Indeed, in the past few weeks, the country has been hit by the H1N1 influenza epidemic, which only adds to the country's economic ills. Schools have been closed for several weeks as a result; hospitals are overflowing; and a moratorium has been put on political rallies, or most other types of mass gatherings for that matter.
But while the politicians continue to blame each other for any and all mishandlings, notably Prime Minister Yuliya Tymoshenko blaming President Viktor Yushchenko and vice-versa, Ukrainians have had a glimpse of something more inane: the "demarlizatsiya" campaign.
The aforementioned word is a self-made pun on the local lingo demoralizatsiya (demoralization) and marlya (gauze). It is an attempt by a bevy of skimpily-clad women to be funny, as they are attacking the politicians' uproar over the swine flu and blame them for panicking the masses. Thus, as the Prime Minister has urged all to wear gauze to protect themselves, the "demarlizatsiya" girls took this advice to the extreme (see picture). They claim their gathering is to distract the masses from the panic and pandemonium that they are experiencing both in real life and on TV. In other words, it's an attempt to be funny.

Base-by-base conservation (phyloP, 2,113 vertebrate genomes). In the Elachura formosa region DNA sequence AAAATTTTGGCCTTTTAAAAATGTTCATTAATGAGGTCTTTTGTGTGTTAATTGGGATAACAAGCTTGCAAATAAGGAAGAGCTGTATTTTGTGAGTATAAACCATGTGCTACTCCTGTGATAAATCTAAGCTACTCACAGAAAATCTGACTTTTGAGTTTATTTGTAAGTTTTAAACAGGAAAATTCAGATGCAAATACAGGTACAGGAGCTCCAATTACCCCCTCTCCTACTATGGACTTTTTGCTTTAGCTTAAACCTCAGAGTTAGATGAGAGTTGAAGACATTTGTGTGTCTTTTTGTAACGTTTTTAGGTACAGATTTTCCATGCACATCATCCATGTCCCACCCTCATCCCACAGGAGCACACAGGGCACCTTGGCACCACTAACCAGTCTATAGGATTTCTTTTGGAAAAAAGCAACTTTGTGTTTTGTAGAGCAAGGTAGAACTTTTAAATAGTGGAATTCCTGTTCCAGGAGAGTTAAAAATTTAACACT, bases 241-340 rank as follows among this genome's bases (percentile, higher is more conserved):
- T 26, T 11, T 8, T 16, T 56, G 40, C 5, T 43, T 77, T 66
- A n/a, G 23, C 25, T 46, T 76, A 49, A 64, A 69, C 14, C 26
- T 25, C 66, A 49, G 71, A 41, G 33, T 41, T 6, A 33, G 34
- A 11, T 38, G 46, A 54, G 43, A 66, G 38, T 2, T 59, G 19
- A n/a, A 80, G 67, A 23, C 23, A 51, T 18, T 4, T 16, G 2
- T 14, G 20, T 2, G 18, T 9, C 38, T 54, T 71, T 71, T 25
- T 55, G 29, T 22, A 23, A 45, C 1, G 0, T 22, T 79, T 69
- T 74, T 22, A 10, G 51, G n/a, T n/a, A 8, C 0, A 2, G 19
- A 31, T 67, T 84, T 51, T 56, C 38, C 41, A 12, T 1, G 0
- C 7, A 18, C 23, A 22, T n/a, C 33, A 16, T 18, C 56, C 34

And, to some degree, it is. Not in good taste, per se, but a quaint way to gain the media's--and this blogger's--attention.

Monday, November 9, 2009

I am back :)

Sorry for the unexpected pause in my blogging.

For the past 4 months, I was away in Central America, Eastern and Western Europe, and across the U.S. Now that I am back, I will resume my blogging duties regularly.

Alas, I did not alert any readers of the extended absence, for which I sincerely apologize.

In any case, expect new posts from yours truly within the upcoming days.

Now that the autumn has arrived, there should be many new and interesting topics to blog about in any case.

Stay tuned.

Sunday, July 12, 2009

Trip to Central America, Days 4-5: Puerto Viejo, Costa Rica